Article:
Use Etcher (recommended) or any other image burning tool to create a boot key for Pop.  

The USB key only has one small job, in which Pop_os will be burned into a better location in your boot partition made in the previous step.  If you are coming from a hackintosh experience, fear not: everything will stay in the Macbook Pro, not extra USB safety dongles or Kexts, or Plist mods…!

BOOT INTO POP_OS:

Restart your computer and hold down the alt-option Key.  THIS IS HOW TO SWITCH from Pop_os, OSX, Bootcamp, and anything else you have in there.  You should see an “efi” option next to the default OSX. (note- at least in my case, the built-in bootloader defaults to the last used OS at each restart.)

Once you are in the Pop_OS installer, click through and select the appropriate partitions when prompted.  After this installation, you may remove the USB key and continue to select
“efi” in the bootloader.


ASSUMING ALL GOES WELL:

You are now in Pop_OS!  Using the alt/option key will become second nature… but some Pop key mappings may not.  Continue for a list of Macbook Pro – specific tweaks and notes.

First moves:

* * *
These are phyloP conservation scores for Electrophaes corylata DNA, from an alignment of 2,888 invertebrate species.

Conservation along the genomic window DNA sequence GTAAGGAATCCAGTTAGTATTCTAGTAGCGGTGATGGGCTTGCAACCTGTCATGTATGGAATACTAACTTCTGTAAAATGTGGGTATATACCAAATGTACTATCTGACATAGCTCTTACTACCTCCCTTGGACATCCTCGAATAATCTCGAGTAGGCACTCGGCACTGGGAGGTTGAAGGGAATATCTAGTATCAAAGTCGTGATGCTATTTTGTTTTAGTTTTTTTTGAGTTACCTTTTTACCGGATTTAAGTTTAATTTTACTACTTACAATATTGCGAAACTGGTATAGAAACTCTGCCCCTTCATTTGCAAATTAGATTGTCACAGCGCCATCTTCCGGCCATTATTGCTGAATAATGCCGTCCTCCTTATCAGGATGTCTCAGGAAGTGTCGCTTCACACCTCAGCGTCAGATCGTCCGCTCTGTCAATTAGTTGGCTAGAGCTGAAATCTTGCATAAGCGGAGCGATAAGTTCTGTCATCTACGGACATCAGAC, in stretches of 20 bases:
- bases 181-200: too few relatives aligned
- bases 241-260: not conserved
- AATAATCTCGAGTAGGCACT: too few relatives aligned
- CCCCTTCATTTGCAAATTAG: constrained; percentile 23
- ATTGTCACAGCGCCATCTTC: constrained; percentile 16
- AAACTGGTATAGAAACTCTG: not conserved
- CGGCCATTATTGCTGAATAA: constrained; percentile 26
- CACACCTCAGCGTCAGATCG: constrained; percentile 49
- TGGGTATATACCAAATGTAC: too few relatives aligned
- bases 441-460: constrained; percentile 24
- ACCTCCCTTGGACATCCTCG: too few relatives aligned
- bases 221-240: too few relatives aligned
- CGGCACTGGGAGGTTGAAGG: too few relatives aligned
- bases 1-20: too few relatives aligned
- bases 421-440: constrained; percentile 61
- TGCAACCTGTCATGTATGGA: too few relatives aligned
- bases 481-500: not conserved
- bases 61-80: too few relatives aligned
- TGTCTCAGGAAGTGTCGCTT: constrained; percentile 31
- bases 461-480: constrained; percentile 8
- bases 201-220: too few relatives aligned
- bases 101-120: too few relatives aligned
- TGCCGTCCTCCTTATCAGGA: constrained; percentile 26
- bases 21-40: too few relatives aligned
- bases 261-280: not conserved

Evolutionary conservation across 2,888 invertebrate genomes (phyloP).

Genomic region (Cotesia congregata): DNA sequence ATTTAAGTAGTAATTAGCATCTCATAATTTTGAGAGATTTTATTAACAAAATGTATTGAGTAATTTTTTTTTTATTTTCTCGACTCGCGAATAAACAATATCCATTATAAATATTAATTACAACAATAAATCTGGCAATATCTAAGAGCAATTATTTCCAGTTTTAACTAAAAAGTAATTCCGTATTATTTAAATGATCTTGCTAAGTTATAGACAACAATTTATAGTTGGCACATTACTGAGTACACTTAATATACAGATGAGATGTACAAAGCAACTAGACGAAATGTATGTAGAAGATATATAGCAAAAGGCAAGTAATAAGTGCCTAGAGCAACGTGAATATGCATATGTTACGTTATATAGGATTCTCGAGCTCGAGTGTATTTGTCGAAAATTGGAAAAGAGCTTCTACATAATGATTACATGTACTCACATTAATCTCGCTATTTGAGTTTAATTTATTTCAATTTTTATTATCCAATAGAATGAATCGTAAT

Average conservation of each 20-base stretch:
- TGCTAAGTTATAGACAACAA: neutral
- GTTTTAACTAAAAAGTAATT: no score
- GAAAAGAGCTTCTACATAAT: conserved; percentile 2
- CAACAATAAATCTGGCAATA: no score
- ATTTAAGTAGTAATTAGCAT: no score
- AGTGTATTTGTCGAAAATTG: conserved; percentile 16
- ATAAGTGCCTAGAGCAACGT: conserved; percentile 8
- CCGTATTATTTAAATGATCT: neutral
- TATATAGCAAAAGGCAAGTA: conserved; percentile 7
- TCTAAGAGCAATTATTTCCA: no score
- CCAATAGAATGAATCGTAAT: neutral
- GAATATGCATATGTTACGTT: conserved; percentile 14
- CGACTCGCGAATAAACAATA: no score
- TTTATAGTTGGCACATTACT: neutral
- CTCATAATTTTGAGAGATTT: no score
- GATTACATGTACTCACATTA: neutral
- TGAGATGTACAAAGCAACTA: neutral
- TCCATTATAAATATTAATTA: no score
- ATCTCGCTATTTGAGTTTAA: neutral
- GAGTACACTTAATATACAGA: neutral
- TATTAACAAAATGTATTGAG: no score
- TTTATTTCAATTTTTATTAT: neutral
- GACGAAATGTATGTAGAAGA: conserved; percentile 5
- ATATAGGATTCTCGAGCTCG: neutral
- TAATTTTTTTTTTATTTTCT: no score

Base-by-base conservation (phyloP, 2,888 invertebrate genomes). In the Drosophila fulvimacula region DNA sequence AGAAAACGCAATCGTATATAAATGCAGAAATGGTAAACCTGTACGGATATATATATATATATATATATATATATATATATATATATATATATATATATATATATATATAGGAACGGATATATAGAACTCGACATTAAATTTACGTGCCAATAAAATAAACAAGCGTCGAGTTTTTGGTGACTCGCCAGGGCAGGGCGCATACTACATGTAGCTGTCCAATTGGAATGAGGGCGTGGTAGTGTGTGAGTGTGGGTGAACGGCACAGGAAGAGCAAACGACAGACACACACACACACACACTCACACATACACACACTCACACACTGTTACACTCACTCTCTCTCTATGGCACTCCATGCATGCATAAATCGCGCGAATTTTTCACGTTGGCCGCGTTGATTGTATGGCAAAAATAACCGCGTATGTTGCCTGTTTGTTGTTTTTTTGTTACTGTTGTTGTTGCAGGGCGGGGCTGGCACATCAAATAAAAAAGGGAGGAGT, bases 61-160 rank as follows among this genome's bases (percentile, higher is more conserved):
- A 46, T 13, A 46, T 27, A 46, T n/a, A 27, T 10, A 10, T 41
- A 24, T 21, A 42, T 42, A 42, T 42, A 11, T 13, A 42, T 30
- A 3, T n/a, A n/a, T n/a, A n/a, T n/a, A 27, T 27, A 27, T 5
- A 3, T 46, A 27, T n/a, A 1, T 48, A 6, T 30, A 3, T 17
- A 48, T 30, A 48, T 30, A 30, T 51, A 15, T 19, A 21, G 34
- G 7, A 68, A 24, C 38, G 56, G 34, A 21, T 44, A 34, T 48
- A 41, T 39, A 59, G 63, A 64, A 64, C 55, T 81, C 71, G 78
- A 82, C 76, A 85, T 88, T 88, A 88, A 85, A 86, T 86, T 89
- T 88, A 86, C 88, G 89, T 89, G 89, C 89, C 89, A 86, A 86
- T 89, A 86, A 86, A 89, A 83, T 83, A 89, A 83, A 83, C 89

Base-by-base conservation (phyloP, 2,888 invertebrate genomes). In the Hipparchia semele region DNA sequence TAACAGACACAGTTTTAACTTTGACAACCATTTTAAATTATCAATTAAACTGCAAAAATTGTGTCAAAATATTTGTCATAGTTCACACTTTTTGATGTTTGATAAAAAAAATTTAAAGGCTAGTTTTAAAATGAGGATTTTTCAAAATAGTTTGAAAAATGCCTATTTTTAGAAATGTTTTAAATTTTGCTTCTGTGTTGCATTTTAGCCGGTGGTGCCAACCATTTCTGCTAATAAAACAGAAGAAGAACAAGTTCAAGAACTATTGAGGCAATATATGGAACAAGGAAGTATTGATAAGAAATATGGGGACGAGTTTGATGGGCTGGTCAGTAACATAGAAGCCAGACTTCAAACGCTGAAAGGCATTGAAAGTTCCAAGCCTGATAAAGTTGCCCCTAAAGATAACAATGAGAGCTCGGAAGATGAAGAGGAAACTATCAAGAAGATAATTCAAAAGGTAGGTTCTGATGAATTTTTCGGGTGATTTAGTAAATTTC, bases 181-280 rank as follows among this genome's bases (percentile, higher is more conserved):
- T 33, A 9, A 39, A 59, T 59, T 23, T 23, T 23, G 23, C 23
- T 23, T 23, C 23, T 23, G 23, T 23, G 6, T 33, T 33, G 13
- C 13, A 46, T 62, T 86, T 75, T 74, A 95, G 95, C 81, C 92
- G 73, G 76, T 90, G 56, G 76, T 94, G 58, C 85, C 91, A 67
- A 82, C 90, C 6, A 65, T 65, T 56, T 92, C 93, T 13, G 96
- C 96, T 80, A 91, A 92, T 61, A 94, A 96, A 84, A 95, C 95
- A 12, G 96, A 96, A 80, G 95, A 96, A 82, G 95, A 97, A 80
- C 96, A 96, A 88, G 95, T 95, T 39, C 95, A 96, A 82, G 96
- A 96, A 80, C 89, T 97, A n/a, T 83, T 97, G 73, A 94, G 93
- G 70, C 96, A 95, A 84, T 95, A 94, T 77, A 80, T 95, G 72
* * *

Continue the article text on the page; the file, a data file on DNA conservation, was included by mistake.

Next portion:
Go to the Pop Shop and get the “Tweaks” tool.  I made one or two small keymap changes, but this is likely personal preference.  

Default, important Key Mappings:

Command will act as a “control center-ish” thing.  It will not copy or paste anything for you.

Control does what Command did on OSX.  

Terminal uses Control+Shift for copy and paste, but only in Terminal:  if you pull a Control+Shift+C in Chrome, you will get the Dev tool GUI…  The Shift key thing is needed unless you are inclined to root around and change it.

Custom Boot Scripts and Services:

In an effort to make things simple, I made a shell script to house the processes I want running when I turn on the computer- this is to streamline the “.service” making process.  While it may only take marginally more time to make a new service, this way I can keep track of what is doing what from a file in my documents folder.

In terminal, go to where your services live if you want to look:

cd /etc/systemd/system

Or, cut to the chase:

sudo nano /etc/systemd/system/startsh.sh.service

Paste the following into this new file:

_____________Begin _After_This_Line____________________

[Unit]

Description=Start at Open plz

[Service]

ExecStart=/Documents/startsh.sh

[Install]

WantedBy=multi-user.target

_____________End _Above_This_Line____________________